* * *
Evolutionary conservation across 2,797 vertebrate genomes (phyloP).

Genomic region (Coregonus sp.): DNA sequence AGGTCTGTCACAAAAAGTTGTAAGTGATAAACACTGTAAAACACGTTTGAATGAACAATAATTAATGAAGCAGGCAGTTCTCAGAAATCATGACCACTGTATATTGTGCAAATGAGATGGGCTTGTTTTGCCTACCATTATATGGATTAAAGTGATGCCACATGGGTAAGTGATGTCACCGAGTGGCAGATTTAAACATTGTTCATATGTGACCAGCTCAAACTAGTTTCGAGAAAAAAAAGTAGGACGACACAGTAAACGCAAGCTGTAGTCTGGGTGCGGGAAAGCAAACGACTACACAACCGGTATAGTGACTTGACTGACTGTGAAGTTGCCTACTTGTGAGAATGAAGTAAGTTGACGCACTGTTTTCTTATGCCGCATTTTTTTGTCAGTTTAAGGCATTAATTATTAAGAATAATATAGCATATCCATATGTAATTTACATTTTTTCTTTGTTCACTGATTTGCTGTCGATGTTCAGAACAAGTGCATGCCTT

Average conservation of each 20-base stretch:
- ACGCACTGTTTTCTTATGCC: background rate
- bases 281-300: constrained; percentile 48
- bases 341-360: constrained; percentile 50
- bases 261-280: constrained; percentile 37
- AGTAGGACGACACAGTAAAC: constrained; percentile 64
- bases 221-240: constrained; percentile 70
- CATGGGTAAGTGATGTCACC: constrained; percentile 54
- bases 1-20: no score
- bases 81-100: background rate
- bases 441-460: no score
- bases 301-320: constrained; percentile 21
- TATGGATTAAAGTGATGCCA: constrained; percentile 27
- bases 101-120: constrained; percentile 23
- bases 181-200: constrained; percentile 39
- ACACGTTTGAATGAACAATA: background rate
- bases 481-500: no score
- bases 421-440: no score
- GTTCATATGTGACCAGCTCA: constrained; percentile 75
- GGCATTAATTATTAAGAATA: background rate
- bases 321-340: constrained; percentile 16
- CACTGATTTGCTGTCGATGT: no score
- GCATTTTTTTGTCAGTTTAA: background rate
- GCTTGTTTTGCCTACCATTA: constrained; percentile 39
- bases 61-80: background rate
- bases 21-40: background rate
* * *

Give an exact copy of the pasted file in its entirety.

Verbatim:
Evolutionary conservation across 2,797 vertebrate genomes (phyloP).

Genomic region (Coregonus sp.): DNA sequence AGGTCTGTCACAAAAAGTTGTAAGTGATAAACACTGTAAAACACGTTTGAATGAACAATAATTAATGAAGCAGGCAGTTCTCAGAAATCATGACCACTGTATATTGTGCAAATGAGATGGGCTTGTTTTGCCTACCATTATATGGATTAAAGTGATGCCACATGGGTAAGTGATGTCACCGAGTGGCAGATTTAAACATTGTTCATATGTGACCAGCTCAAACTAGTTTCGAGAAAAAAAAGTAGGACGACACAGTAAACGCAAGCTGTAGTCTGGGTGCGGGAAAGCAAACGACTACACAACCGGTATAGTGACTTGACTGACTGTGAAGTTGCCTACTTGTGAGAATGAAGTAAGTTGACGCACTGTTTTCTTATGCCGCATTTTTTTGTCAGTTTAAGGCATTAATTATTAAGAATAATATAGCATATCCATATGTAATTTACATTTTTTCTTTGTTCACTGATTTGCTGTCGATGTTCAGAACAAGTGCATGCCTT

Average conservation of each 20-base stretch:
- ACGCACTGTTTTCTTATGCC: background rate
- bases 281-300: constrained; percentile 48
- bases 341-360: constrained; percentile 50
- bases 261-280: constrained; percentile 37
- AGTAGGACGACACAGTAAAC: constrained; percentile 64
- bases 221-240: constrained; percentile 70
- CATGGGTAAGTGATGTCACC: constrained; percentile 54
- bases 1-20: no score
- bases 81-100: background rate
- bases 441-460: no score
- bases 301-320: constrained; percentile 21
- TATGGATTAAAGTGATGCCA: constrained; percentile 27
- bases 101-120: constrained; percentile 23
- bases 181-200: constrained; percentile 39
- ACACGTTTGAATGAACAATA: background rate
- bases 481-500: no score
- bases 421-440: no score
- GTTCATATGTGACCAGCTCA: constrained; percentile 75
- GGCATTAATTATTAAGAATA: background rate
- bases 321-340: constrained; percentile 16
- CACTGATTTGCTGTCGATGT: no score
- GCATTTTTTTGTCAGTTTAA: background rate
- GCTTGTTTTGCCTACCATTA: constrained; percentile 39
- bases 61-80: background rate
- bases 21-40: background rate